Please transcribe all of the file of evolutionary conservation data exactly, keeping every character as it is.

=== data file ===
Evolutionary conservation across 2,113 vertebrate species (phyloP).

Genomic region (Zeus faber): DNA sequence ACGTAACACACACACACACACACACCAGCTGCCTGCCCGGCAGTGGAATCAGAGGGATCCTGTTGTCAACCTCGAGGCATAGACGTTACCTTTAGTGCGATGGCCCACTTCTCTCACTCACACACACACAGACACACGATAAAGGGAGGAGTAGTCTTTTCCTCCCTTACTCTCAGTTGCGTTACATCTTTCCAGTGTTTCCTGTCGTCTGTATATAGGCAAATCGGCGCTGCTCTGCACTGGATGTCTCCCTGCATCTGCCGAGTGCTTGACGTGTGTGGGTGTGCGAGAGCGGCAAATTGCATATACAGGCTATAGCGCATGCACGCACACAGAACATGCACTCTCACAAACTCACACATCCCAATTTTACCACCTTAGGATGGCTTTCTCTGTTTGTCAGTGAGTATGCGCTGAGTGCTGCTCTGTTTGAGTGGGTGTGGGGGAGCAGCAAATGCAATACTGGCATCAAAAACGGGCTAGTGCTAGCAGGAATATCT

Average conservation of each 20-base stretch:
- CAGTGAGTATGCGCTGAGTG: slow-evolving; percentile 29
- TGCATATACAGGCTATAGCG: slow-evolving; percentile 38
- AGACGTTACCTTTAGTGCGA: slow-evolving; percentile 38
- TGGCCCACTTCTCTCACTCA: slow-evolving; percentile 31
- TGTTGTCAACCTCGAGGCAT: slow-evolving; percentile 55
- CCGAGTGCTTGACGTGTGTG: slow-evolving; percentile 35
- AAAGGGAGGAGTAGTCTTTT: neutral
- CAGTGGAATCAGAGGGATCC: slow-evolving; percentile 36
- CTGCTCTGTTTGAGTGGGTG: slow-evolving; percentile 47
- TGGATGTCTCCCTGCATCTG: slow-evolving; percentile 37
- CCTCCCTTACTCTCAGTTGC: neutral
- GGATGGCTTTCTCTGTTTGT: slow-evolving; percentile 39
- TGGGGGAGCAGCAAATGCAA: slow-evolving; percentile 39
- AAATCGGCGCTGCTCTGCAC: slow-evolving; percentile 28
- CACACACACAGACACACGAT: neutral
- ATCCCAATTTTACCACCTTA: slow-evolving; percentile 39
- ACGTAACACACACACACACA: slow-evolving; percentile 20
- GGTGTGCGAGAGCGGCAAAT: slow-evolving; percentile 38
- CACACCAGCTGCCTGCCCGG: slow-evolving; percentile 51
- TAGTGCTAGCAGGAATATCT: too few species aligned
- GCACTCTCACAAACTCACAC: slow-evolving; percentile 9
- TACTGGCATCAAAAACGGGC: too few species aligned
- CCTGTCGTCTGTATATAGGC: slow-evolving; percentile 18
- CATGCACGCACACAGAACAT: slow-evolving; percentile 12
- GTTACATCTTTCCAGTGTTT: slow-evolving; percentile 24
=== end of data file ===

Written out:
Evolutionary conservation across 2,113 vertebrate species (phyloP).

Genomic region (Zeus faber): DNA sequence ACGTAACACACACACACACACACACCAGCTGCCTGCCCGGCAGTGGAATCAGAGGGATCCTGTTGTCAACCTCGAGGCATAGACGTTACCTTTAGTGCGATGGCCCACTTCTCTCACTCACACACACACAGACACACGATAAAGGGAGGAGTAGTCTTTTCCTCCCTTACTCTCAGTTGCGTTACATCTTTCCAGTGTTTCCTGTCGTCTGTATATAGGCAAATCGGCGCTGCTCTGCACTGGATGTCTCCCTGCATCTGCCGAGTGCTTGACGTGTGTGGGTGTGCGAGAGCGGCAAATTGCATATACAGGCTATAGCGCATGCACGCACACAGAACATGCACTCTCACAAACTCACACATCCCAATTTTACCACCTTAGGATGGCTTTCTCTGTTTGTCAGTGAGTATGCGCTGAGTGCTGCTCTGTTTGAGTGGGTGTGGGGGAGCAGCAAATGCAATACTGGCATCAAAAACGGGCTAGTGCTAGCAGGAATATCT

Average conservation of each 20-base stretch:
- CAGTGAGTATGCGCTGAGTG: slow-evolving; percentile 29
- TGCATATACAGGCTATAGCG: slow-evolving; percentile 38
- AGACGTTACCTTTAGTGCGA: slow-evolving; percentile 38
- TGGCCCACTTCTCTCACTCA: slow-evolving; percentile 31
- TGTTGTCAACCTCGAGGCAT: slow-evolving; percentile 55
- CCGAGTGCTTGACGTGTGTG: slow-evolving; percentile 35
- AAAGGGAGGAGTAGTCTTTT: neutral
- CAGTGGAATCAGAGGGATCC: slow-evolving; percentile 36
- CTGCTCTGTTTGAGTGGGTG: slow-evolving; percentile 47
- TGGATGTCTCCCTGCATCTG: slow-evolving; percentile 37
- CCTCCCTTACTCTCAGTTGC: neutral
- GGATGGCTTTCTCTGTTTGT: slow-evolving; percentile 39
- TGGGGGAGCAGCAAATGCAA: slow-evolving; percentile 39
- AAATCGGCGCTGCTCTGCAC: slow-evolving; percentile 28
- CACACACACAGACACACGAT: neutral
- ATCCCAATTTTACCACCTTA: slow-evolving; percentile 39
- ACGTAACACACACACACACA: slow-evolving; percentile 20
- GGTGTGCGAGAGCGGCAAAT: slow-evolving; percentile 38
- CACACCAGCTGCCTGCCCGG: slow-evolving; percentile 51
- TAGTGCTAGCAGGAATATCT: too few species aligned
- GCACTCTCACAAACTCACAC: slow-evolving; percentile 9
- TACTGGCATCAAAAACGGGC: too few species aligned
- CCTGTCGTCTGTATATAGGC: slow-evolving; percentile 18
- CATGCACGCACACAGAACAT: slow-evolving; percentile 12
- GTTACATCTTTCCAGTGTTT: slow-evolving; percentile 24